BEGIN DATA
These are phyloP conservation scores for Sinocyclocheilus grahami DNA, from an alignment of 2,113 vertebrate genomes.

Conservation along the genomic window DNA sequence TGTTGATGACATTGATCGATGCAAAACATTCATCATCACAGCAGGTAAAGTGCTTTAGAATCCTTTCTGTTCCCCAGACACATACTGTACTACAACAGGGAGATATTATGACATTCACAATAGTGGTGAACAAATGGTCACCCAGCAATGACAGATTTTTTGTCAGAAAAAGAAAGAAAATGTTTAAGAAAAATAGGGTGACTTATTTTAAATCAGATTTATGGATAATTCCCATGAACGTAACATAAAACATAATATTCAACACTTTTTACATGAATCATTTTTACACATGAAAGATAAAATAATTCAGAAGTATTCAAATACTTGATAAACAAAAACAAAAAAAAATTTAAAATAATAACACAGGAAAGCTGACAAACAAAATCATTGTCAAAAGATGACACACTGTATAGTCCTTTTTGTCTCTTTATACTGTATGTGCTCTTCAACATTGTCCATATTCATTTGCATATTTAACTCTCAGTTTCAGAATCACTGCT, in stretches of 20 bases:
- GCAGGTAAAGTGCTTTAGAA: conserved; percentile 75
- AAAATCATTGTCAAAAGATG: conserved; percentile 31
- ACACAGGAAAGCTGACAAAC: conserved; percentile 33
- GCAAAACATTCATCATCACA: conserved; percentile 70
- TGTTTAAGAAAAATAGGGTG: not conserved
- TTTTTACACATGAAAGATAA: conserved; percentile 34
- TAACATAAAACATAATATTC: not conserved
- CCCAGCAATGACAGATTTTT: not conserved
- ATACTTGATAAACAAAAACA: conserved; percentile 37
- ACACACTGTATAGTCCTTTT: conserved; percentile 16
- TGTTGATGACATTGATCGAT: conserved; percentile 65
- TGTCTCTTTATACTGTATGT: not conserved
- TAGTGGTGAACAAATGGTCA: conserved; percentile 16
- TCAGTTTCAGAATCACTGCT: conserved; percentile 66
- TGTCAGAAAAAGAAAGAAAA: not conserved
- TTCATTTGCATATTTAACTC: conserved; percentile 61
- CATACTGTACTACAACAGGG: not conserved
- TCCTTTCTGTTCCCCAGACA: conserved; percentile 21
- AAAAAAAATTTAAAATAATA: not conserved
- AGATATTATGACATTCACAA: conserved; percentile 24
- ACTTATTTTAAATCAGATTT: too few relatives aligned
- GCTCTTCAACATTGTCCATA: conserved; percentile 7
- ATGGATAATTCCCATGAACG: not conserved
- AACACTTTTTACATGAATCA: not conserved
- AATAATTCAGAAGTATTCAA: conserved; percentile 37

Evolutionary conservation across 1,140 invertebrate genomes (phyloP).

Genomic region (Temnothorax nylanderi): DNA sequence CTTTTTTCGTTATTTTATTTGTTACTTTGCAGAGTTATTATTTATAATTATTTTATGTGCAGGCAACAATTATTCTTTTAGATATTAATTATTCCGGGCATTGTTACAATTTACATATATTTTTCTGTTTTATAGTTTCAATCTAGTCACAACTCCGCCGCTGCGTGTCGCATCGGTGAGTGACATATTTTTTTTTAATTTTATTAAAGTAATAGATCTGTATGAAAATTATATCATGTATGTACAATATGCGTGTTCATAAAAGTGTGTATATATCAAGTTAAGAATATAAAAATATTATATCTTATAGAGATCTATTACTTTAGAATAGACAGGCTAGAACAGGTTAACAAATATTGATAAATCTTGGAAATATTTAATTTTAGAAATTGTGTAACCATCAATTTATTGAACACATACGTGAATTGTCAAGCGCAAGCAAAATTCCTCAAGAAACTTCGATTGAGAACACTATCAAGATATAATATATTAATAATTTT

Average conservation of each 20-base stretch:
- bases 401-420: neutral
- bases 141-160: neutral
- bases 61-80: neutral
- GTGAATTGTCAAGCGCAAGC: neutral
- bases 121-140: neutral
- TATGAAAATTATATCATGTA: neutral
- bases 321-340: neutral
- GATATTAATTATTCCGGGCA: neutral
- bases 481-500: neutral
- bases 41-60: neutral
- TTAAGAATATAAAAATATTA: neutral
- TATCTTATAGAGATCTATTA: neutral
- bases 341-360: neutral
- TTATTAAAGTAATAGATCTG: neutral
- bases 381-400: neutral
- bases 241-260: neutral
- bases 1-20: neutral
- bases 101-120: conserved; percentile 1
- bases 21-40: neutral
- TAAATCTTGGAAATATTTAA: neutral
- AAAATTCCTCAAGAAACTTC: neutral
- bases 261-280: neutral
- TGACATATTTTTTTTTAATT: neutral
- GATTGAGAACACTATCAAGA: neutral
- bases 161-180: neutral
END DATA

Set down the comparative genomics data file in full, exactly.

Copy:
These are phyloP conservation scores for Sinocyclocheilus grahami DNA, from an alignment of 2,113 vertebrate genomes.

Conservation along the genomic window DNA sequence TGTTGATGACATTGATCGATGCAAAACATTCATCATCACAGCAGGTAAAGTGCTTTAGAATCCTTTCTGTTCCCCAGACACATACTGTACTACAACAGGGAGATATTATGACATTCACAATAGTGGTGAACAAATGGTCACCCAGCAATGACAGATTTTTTGTCAGAAAAAGAAAGAAAATGTTTAAGAAAAATAGGGTGACTTATTTTAAATCAGATTTATGGATAATTCCCATGAACGTAACATAAAACATAATATTCAACACTTTTTACATGAATCATTTTTACACATGAAAGATAAAATAATTCAGAAGTATTCAAATACTTGATAAACAAAAACAAAAAAAAATTTAAAATAATAACACAGGAAAGCTGACAAACAAAATCATTGTCAAAAGATGACACACTGTATAGTCCTTTTTGTCTCTTTATACTGTATGTGCTCTTCAACATTGTCCATATTCATTTGCATATTTAACTCTCAGTTTCAGAATCACTGCT, in stretches of 20 bases:
- GCAGGTAAAGTGCTTTAGAA: conserved; percentile 75
- AAAATCATTGTCAAAAGATG: conserved; percentile 31
- ACACAGGAAAGCTGACAAAC: conserved; percentile 33
- GCAAAACATTCATCATCACA: conserved; percentile 70
- TGTTTAAGAAAAATAGGGTG: not conserved
- TTTTTACACATGAAAGATAA: conserved; percentile 34
- TAACATAAAACATAATATTC: not conserved
- CCCAGCAATGACAGATTTTT: not conserved
- ATACTTGATAAACAAAAACA: conserved; percentile 37
- ACACACTGTATAGTCCTTTT: conserved; percentile 16
- TGTTGATGACATTGATCGAT: conserved; percentile 65
- TGTCTCTTTATACTGTATGT: not conserved
- TAGTGGTGAACAAATGGTCA: conserved; percentile 16
- TCAGTTTCAGAATCACTGCT: conserved; percentile 66
- TGTCAGAAAAAGAAAGAAAA: not conserved
- TTCATTTGCATATTTAACTC: conserved; percentile 61
- CATACTGTACTACAACAGGG: not conserved
- TCCTTTCTGTTCCCCAGACA: conserved; percentile 21
- AAAAAAAATTTAAAATAATA: not conserved
- AGATATTATGACATTCACAA: conserved; percentile 24
- ACTTATTTTAAATCAGATTT: too few relatives aligned
- GCTCTTCAACATTGTCCATA: conserved; percentile 7
- ATGGATAATTCCCATGAACG: not conserved
- AACACTTTTTACATGAATCA: not conserved
- AATAATTCAGAAGTATTCAA: conserved; percentile 37

Evolutionary conservation across 1,140 invertebrate genomes (phyloP).

Genomic region (Temnothorax nylanderi): DNA sequence CTTTTTTCGTTATTTTATTTGTTACTTTGCAGAGTTATTATTTATAATTATTTTATGTGCAGGCAACAATTATTCTTTTAGATATTAATTATTCCGGGCATTGTTACAATTTACATATATTTTTCTGTTTTATAGTTTCAATCTAGTCACAACTCCGCCGCTGCGTGTCGCATCGGTGAGTGACATATTTTTTTTTAATTTTATTAAAGTAATAGATCTGTATGAAAATTATATCATGTATGTACAATATGCGTGTTCATAAAAGTGTGTATATATCAAGTTAAGAATATAAAAATATTATATCTTATAGAGATCTATTACTTTAGAATAGACAGGCTAGAACAGGTTAACAAATATTGATAAATCTTGGAAATATTTAATTTTAGAAATTGTGTAACCATCAATTTATTGAACACATACGTGAATTGTCAAGCGCAAGCAAAATTCCTCAAGAAACTTCGATTGAGAACACTATCAAGATATAATATATTAATAATTTT

Average conservation of each 20-base stretch:
- bases 401-420: neutral
- bases 141-160: neutral
- bases 61-80: neutral
- GTGAATTGTCAAGCGCAAGC: neutral
- bases 121-140: neutral
- TATGAAAATTATATCATGTA: neutral
- bases 321-340: neutral
- GATATTAATTATTCCGGGCA: neutral
- bases 481-500: neutral
- bases 41-60: neutral
- TTAAGAATATAAAAATATTA: neutral
- TATCTTATAGAGATCTATTA: neutral
- bases 341-360: neutral
- TTATTAAAGTAATAGATCTG: neutral
- bases 381-400: neutral
- bases 241-260: neutral
- bases 1-20: neutral
- bases 101-120: conserved; percentile 1
- bases 21-40: neutral
- TAAATCTTGGAAATATTTAA: neutral
- AAAATTCCTCAAGAAACTTC: neutral
- bases 261-280: neutral
- TGACATATTTTTTTTTAATT: neutral
- GATTGAGAACACTATCAAGA: neutral
- bases 161-180: neutral